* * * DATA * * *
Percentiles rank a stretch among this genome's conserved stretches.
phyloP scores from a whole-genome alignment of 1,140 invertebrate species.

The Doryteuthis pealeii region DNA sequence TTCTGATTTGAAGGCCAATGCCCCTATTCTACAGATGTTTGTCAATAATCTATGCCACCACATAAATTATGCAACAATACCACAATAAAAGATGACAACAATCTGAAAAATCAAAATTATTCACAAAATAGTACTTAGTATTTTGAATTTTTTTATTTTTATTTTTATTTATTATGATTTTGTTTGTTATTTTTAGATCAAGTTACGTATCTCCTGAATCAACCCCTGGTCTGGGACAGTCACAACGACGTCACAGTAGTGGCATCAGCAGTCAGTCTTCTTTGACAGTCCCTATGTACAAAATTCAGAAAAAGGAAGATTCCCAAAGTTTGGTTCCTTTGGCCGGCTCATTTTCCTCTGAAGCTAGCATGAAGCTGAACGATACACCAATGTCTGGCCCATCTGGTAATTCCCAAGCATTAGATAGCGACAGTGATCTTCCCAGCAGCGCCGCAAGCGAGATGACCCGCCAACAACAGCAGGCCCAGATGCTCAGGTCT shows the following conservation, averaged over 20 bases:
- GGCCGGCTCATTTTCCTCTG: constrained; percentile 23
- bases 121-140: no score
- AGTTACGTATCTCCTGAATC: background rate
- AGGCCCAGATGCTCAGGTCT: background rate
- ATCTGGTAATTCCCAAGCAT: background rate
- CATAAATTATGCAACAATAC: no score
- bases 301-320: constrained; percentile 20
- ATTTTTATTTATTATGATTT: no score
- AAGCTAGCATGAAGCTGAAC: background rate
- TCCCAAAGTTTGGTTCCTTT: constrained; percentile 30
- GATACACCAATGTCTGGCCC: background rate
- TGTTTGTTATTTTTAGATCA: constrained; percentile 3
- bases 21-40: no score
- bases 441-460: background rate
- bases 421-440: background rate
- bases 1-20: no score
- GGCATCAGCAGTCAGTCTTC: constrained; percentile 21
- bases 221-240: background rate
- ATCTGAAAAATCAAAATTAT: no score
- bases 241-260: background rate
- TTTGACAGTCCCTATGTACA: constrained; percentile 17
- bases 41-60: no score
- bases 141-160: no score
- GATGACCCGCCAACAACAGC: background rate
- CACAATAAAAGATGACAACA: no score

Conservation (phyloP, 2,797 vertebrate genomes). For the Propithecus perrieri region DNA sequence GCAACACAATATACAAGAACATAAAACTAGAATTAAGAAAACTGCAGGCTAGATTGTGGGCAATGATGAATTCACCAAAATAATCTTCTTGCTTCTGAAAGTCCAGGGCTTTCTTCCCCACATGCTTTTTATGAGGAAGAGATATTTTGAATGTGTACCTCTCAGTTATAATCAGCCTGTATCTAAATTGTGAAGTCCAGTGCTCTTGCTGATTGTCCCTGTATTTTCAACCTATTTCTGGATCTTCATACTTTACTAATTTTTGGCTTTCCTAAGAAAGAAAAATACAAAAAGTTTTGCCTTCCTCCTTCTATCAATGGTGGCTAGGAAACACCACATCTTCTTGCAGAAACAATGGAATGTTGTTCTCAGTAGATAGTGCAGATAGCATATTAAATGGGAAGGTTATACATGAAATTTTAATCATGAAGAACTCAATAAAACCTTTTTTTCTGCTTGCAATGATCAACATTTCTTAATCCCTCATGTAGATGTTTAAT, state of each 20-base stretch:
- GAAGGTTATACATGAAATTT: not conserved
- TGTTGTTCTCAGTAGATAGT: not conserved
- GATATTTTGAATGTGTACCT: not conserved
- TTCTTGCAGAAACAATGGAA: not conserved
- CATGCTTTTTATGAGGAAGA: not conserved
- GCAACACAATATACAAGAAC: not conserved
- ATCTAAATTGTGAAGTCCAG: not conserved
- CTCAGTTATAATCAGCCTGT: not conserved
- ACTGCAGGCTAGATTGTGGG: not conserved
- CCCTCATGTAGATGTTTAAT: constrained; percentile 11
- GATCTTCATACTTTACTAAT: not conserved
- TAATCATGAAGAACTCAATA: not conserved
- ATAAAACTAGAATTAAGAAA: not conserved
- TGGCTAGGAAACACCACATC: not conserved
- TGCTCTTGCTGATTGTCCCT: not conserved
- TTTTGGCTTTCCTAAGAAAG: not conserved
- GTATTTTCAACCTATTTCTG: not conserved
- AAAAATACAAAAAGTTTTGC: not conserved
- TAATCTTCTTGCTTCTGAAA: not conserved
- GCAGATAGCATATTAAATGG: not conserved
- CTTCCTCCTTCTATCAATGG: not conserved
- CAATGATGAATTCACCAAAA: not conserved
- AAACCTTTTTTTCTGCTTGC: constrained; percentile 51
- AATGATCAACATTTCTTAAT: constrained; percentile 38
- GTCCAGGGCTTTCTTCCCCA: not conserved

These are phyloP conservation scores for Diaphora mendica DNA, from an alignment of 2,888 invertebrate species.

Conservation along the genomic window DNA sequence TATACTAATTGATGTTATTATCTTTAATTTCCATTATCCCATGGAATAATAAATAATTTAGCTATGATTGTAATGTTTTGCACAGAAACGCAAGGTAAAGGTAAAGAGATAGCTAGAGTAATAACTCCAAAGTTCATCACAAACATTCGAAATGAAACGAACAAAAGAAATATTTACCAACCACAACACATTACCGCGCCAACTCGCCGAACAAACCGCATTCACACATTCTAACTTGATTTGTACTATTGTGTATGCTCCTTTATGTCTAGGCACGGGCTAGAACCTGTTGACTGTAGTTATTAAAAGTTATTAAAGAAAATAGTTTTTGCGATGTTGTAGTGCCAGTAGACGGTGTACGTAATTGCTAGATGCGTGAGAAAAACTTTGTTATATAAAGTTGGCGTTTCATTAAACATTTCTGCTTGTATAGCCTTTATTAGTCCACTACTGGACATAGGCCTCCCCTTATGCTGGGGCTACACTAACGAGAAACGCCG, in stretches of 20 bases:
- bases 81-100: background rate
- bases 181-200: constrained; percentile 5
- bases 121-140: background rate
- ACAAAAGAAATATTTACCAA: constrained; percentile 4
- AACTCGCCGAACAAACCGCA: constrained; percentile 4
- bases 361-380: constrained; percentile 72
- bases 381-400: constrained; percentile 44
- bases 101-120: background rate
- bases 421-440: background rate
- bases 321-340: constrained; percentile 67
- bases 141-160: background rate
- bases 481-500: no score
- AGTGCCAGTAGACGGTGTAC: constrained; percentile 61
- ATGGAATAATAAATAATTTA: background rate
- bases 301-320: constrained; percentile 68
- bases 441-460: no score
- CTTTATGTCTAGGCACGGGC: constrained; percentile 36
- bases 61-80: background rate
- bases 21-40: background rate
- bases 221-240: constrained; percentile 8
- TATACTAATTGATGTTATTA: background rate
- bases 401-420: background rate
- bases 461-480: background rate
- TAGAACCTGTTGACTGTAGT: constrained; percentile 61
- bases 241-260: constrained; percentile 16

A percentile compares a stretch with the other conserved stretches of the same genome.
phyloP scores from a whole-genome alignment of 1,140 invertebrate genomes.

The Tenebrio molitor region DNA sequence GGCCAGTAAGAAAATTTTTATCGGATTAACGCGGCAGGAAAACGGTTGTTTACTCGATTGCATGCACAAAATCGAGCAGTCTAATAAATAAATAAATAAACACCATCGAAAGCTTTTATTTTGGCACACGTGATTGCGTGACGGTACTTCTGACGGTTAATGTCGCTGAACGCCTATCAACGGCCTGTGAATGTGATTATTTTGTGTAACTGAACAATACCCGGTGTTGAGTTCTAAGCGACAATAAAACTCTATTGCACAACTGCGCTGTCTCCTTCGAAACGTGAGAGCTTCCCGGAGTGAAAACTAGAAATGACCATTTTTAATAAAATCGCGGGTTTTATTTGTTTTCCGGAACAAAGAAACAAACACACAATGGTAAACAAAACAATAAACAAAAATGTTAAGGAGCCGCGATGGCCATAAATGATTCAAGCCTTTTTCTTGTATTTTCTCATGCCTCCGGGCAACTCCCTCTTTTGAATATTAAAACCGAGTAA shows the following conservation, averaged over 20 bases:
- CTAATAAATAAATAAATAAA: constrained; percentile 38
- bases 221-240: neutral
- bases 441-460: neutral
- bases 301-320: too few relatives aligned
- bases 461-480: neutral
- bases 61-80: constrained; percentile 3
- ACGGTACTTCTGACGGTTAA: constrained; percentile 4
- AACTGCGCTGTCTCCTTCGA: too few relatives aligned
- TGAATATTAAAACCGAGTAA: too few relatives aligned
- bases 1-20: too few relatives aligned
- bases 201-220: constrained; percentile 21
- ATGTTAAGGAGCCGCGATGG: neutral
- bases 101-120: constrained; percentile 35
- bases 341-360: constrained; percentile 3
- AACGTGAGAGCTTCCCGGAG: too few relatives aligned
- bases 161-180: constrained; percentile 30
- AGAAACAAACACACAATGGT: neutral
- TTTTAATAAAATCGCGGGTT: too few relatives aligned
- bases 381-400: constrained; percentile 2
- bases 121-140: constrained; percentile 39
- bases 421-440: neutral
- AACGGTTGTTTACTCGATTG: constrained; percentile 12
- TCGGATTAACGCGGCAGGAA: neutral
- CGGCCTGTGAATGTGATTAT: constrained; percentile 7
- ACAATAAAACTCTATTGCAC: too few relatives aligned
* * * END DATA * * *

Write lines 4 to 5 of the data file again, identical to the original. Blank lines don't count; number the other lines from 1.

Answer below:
- GGCCGGCTCATTTTCCTCTG: constrained; percentile 23
- bases 121-140: no score